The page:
Collaborative annotation, analysis, and presentation interfaces for digital video
Information quality speaks to a degree of excellence in communicating knowledge or intelligence and encompasses aspects of validity, accuracy, reliability, bias, transparency, and comprehensiveness among others. Professional news, public relations, and user generated content alike all have their own subtly different information quality issues. With so much recent growth in online video, it is also apparent that more and more consumers will be getting their information from online videos and that understanding the quality of video information becomes paramount for a consumer wanting to make decisions based on it.
This dissertation explores the design and evaluation of collaborative video annotation and presentation interfaces as motivated by the desire for better information quality in online media. We designed, built, and evaluated three systems: Videolyzer, Audio Puzzler, and Videolyzer CE which contribute both to interface methods for video annotation and to mechanisms for enhancing objective metadata such as transcripts as well as subjective notions of information quality of the video itself.
Videolyzer is a semi-structured manual analysis system for a video, its transcript, and its annotations which was designed to aid bloggers and journalists collect, aggregate, and share analyses of the information quality of a video. Its interface design and evaluation explored many questions of general interest to video annotation including: granularity, transcript integration, argumentation systems, and automation. The construction of Videolyzer also entailed adequately defining information quality and operationalizing it as a set of annotations available to jumpstart people's analyses. We evaluated Videolyzer in a laboratory study and found that users' awareness and understanding of comprehensiveness, multiple perspectives, context, and quality of the video were enhanced.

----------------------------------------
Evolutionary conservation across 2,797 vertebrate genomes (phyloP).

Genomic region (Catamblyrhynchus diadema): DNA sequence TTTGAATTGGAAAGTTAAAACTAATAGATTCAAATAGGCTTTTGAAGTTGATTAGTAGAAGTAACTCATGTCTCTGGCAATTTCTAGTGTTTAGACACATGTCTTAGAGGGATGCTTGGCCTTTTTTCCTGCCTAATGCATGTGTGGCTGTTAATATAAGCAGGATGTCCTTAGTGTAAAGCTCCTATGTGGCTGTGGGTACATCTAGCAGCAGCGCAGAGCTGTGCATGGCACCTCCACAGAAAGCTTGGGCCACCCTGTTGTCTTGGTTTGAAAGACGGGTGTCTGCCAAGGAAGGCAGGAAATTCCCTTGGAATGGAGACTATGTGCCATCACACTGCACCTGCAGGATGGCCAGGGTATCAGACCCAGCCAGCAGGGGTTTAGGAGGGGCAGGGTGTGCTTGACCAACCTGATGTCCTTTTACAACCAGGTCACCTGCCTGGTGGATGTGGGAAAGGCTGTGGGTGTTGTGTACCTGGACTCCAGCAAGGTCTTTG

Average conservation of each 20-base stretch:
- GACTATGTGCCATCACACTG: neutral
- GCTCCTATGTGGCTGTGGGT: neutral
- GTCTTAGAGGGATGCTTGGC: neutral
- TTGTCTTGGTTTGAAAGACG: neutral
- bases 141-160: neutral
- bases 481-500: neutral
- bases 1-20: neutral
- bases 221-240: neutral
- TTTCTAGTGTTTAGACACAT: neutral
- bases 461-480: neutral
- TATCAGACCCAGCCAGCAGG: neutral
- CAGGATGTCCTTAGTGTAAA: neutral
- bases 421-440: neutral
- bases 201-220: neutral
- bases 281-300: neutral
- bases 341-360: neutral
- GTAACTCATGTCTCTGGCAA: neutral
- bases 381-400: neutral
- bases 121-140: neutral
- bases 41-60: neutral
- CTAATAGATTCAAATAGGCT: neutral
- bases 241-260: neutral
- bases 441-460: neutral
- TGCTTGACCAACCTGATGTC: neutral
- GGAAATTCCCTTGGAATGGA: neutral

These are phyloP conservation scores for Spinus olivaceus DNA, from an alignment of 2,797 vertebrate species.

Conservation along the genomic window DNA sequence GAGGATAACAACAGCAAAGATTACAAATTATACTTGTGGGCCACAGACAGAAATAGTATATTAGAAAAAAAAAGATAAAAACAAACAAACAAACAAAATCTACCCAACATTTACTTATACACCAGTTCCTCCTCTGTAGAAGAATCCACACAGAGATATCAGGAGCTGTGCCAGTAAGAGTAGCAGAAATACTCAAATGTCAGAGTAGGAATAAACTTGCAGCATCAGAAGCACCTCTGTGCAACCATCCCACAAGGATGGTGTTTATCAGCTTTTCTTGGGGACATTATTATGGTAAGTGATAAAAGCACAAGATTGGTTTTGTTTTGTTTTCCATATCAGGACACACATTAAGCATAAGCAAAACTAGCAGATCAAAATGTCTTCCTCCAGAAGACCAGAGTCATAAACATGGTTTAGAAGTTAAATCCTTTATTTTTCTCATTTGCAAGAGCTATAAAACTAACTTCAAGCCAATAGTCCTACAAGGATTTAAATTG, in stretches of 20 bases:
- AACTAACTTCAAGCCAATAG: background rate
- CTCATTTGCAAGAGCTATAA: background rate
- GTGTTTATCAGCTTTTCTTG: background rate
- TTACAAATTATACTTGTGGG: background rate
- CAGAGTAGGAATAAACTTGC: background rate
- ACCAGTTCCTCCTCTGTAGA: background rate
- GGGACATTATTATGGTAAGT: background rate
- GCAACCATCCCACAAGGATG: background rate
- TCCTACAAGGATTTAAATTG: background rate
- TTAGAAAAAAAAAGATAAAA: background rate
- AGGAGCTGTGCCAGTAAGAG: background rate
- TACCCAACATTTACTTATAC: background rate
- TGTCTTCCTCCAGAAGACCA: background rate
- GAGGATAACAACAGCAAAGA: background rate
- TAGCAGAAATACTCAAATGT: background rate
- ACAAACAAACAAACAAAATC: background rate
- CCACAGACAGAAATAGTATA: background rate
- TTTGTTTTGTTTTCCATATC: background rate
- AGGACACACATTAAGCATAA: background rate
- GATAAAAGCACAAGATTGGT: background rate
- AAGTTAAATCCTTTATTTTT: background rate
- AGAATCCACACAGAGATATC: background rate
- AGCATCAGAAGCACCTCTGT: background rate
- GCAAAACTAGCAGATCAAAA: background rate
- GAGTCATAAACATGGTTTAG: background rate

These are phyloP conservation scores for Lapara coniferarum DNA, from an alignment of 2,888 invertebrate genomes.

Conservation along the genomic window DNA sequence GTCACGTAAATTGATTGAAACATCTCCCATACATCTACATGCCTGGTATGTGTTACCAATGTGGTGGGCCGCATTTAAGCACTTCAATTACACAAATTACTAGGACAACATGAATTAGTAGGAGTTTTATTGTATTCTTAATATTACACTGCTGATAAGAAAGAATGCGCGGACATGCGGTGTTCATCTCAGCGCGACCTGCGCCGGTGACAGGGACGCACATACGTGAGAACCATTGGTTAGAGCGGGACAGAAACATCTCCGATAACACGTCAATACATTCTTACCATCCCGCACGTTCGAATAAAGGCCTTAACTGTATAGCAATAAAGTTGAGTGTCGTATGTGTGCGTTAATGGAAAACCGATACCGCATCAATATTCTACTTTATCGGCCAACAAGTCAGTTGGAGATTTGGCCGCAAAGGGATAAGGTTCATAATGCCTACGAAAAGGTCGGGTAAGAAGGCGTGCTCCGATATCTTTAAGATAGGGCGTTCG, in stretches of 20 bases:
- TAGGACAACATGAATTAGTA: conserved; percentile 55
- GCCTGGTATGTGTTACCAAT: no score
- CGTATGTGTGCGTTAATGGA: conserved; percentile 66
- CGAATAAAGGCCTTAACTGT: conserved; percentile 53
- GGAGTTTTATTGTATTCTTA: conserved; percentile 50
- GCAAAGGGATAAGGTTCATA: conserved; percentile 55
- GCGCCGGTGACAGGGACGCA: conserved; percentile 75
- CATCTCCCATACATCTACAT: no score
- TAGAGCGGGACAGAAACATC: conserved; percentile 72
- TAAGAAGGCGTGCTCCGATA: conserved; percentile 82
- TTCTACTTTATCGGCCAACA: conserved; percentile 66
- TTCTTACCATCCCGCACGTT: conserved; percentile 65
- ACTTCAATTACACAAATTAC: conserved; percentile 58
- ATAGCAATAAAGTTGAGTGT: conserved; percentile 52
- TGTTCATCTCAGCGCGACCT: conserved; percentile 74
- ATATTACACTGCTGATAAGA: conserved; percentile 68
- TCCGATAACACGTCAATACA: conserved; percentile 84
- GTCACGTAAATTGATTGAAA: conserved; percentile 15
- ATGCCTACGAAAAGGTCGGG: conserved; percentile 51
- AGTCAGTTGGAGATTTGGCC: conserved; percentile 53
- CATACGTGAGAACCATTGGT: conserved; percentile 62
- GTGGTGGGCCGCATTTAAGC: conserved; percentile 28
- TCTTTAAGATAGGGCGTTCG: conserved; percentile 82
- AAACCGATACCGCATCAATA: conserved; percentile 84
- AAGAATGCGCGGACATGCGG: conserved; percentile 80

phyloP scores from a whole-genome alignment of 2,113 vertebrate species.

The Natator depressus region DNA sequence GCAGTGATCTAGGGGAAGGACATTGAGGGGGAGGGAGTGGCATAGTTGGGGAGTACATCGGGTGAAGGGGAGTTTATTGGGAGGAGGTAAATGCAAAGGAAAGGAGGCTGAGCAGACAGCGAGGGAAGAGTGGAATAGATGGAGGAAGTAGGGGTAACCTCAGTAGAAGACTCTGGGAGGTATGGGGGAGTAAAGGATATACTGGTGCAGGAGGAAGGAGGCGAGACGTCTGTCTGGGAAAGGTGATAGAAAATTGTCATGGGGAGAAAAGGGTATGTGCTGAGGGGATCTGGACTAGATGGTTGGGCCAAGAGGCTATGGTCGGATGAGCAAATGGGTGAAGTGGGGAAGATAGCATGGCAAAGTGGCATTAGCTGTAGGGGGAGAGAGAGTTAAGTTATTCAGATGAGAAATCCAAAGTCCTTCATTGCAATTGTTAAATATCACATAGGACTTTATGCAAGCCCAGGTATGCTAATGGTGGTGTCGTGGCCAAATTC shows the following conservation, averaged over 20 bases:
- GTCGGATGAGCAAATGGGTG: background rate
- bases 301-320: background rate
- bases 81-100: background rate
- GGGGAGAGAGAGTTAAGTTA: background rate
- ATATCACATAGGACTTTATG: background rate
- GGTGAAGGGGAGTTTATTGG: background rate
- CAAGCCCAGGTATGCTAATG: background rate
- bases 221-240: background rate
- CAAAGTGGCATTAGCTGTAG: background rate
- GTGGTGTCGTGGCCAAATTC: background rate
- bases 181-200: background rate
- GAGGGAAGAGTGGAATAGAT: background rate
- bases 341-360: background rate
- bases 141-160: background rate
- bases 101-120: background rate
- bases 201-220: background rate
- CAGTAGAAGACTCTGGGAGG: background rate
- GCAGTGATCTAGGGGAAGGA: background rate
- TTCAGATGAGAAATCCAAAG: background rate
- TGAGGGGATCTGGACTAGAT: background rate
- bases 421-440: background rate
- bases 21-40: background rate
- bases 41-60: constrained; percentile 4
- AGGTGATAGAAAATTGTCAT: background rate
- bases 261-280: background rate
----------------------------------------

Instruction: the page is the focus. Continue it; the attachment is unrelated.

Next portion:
One component of the evaluation of the Videolyzer interface was the effect that the inclusion of a time synchronized transcript would have on the user experience. This in turn motivated the need for a high quality time-stamped transcript of the video that would allow for interactions with the transcript to be mirrored on the video timeline. Because the accuracy of automatically produced transcriptions of video is generally poor under real-world conditions we developed Audio Puzzler, a game which as a by-product of play produces time-stamped transcripts of videos. We show that Audio Puzzler is an engaging game and further demonstrate a high accuracy of transcript metadata by leveraging an aggregation algorithm to merge many people's independently produced output.
Finally, once we had built an integrated system for analyzing videos with transcripts, we asked the question whether and to what degree the credibility of video information could be modulated for end consumers by these collected annotations. Our goal was to syndicate the knowledge collected using Videolyzer to a class of users that was less engaged, but that would still find benefit in having the additional annotation information. To do this we built and evaluated the credibility impact of simplified visualizations which showed annotation activity, polarity, and sources packaged into an online video player. Our evaluation showed that these graphics could influence people's perceptions of the credibility of a video with stronger effects exhibited for more engaged people.